Big Star Copywriting

While prevention is always better than cure, most businesses have published duplicate content in one form or another. The majority of brands do this by mistake. It’s unintentional and there are steps you can take to avoid repeating the same mistakes. There are tools to check for duplicate content so you can remedy any issues.

There are a minority of websites that duplicate content intentionally to steal the SEO thunder of a piece of content that is already ranking highly. The intention can also be to sway search engine rankings or get more traffic. Copywriters that plagiarise content also sit with the intentional group. Again there are tools to check for all of this. We’ll get on to these later.

So, before we look at the cure, it’s important to take a look at what we mean by duplicate content, why you need you to be vigilant and the preventative steps you can take to avoid it in the first place.

What is duplicate content?

Let’s go straight to Google on this. It says:

“Duplicate content generally refers to substantive blocks of content within or across domains that either completely match other content or are appreciably similar.”

Why do I need to avoid it?

Here’s the thing – Google asserts that duplicate content on a site is not in itself ground for a penalty. However, we’re getting back the importance of intent here – if Google detects that the duplication was deliberate to manipulate search results or attract more traffic – a website may be removed from search results.

If the same content appears on multiple pages or elsewhere on the web then Google will not know which version to show its users. It will go with the version that it thinks most matches the search query. This may not be the version you want them to see.

Duplicate content can have a negative impact on your reputation for producing unique, high quality content. If you simply republish content, visitors to your website will quickly catch on that you are posting stuff they’ve already read. They will probably not want to come back.

What steps you can take to avoid all of this?

Repurposing content – you’ve written or commissioned a killer piece of evergreen content and you want to use it again. The best way to do this is to update the original piece and add an ‘Editors Note’ at the end of the piece letting your readers know when the original post was published and that it has been completely updated to keep it contemporary.

Guest posts – you may want to get an original article in front of a wider audience. Influential third-party websites are a great way to do this. You can republish the article as a guest post. It’s helpful to ensure that the website links back to the original so Google detects which version you prefer search users to see. The same principle applies to syndicated content.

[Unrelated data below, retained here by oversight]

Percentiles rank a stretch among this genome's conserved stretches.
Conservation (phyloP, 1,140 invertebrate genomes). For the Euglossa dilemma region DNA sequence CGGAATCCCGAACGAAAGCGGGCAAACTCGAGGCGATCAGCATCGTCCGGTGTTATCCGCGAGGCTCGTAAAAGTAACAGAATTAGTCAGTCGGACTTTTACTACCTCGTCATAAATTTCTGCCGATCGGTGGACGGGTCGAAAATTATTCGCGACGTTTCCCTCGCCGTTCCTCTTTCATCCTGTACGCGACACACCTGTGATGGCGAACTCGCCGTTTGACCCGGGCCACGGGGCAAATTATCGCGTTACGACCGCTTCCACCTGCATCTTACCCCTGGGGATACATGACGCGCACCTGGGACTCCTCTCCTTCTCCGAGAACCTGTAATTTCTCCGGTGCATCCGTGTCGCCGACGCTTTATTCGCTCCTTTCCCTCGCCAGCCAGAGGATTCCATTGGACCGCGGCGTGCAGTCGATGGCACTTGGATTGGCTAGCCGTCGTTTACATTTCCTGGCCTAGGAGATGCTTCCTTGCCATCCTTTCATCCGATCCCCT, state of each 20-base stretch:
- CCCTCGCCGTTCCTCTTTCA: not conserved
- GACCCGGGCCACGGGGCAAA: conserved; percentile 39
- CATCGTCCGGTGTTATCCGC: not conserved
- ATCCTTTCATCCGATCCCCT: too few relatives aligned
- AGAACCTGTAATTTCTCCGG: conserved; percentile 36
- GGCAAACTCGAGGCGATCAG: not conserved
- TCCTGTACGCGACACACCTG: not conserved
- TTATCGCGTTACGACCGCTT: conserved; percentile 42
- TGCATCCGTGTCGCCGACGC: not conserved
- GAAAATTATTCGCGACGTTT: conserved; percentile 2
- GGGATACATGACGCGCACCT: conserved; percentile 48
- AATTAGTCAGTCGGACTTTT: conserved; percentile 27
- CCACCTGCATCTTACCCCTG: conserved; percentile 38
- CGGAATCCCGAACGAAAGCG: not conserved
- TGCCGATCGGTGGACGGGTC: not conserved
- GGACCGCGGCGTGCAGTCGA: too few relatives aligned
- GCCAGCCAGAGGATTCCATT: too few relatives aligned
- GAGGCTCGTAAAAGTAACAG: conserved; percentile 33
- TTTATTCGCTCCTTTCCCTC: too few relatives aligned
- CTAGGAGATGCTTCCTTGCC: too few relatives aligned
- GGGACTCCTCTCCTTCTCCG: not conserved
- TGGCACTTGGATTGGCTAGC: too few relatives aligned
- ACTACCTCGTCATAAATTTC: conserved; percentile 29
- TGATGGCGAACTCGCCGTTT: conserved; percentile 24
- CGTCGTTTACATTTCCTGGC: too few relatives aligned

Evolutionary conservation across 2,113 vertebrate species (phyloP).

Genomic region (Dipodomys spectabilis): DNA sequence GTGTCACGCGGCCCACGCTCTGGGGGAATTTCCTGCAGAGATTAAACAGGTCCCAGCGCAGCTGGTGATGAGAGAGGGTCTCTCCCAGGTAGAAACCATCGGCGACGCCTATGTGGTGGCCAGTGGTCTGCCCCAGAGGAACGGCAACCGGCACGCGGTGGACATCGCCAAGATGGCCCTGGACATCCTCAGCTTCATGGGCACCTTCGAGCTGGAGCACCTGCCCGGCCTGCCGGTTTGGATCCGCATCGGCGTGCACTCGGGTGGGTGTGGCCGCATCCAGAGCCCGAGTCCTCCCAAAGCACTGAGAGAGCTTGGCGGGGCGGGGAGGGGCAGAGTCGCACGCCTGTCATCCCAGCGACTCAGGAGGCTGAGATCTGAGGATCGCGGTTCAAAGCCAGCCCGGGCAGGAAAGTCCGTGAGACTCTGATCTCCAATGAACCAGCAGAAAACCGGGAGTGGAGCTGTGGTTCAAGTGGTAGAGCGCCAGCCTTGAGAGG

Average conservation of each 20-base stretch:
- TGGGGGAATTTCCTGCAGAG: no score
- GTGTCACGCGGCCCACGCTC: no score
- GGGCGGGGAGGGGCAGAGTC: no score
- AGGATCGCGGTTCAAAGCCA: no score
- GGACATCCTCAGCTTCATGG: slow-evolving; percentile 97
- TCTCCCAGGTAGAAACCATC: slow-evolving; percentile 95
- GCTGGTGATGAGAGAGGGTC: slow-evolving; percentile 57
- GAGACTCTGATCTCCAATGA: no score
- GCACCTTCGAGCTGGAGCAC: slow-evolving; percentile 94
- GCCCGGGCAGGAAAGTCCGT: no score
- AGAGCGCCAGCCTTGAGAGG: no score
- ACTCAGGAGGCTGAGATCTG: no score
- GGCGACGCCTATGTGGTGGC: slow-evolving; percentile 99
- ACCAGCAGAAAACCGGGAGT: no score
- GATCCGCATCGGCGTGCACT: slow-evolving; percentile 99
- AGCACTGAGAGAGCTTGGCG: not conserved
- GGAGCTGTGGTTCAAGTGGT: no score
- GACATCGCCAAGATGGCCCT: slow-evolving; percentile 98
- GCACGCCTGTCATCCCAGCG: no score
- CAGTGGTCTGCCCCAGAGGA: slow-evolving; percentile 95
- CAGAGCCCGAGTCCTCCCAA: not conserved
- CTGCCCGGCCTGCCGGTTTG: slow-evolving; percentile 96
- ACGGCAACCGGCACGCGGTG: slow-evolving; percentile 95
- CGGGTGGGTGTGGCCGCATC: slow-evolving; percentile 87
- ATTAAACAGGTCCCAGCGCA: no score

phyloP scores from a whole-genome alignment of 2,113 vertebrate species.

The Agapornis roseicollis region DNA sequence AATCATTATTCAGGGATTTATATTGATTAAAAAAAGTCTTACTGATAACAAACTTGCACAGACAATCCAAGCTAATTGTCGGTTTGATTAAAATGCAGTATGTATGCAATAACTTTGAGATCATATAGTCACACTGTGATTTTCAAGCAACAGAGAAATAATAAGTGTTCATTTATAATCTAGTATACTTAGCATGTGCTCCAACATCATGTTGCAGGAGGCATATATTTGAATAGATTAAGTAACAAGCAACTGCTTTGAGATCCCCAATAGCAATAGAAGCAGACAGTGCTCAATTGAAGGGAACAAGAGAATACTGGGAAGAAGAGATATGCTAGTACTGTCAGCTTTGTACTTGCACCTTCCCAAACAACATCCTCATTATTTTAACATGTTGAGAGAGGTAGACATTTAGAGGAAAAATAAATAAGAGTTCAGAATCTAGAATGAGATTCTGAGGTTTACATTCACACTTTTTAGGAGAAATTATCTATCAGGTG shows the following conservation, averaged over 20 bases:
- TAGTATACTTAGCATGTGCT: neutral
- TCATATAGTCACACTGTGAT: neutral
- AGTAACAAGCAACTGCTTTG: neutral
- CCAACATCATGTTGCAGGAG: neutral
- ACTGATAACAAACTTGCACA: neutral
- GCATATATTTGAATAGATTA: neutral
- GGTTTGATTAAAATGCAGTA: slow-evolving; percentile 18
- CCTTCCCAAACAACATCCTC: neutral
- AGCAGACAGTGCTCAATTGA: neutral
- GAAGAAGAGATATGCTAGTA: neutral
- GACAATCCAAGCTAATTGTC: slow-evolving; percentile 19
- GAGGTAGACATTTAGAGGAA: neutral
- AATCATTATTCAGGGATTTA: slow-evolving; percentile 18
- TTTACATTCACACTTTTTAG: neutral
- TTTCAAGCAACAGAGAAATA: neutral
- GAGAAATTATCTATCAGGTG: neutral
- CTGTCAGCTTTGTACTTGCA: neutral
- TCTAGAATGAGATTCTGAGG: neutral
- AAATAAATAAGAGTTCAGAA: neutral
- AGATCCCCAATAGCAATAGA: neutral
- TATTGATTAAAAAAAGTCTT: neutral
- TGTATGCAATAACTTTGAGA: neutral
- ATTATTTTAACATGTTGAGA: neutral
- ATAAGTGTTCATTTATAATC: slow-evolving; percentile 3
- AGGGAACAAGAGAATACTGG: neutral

Reduce boilerplate text repetition – if you want to repeat the same information on every page – just use the full text once and then summarise on other pages.

Make similar content unique – if you have many pages with very similar copy, consider how to make the copy on each page unique or how to bring them together as one page. If you haven’t got the time or resource to do this in-house, a copywriting agency that specialises in SEO copy can rewrite the copy so that each page ranks highly on search engines.

Hire a reputable copywriting agency who guarantee unique content .

You can find more advice on how to use internal links correctly and much more from Google here.

Checking for duplicate content

For duplications on your website – try a content checker like Siteliner which checks for internal duplication. The free version caters for businesses looking for a monthly analysis of up to 250 pages. If you’re looking for unlimited analyses, Siteliner Premium scans up to 25,000 pages and the analysis costs $.0.01 per page – sign-up is free.

See our post 5 great duplicate content checkers for more information on this and the other tools out there that businesses and copywriting agencies can use to check for duplicate content that has been plagiarised by another website or copywriter.

What next?

Have you been hit by a duplicate content penalty? What tools do you use to check for duplicate content? Let us know in the Comments below.

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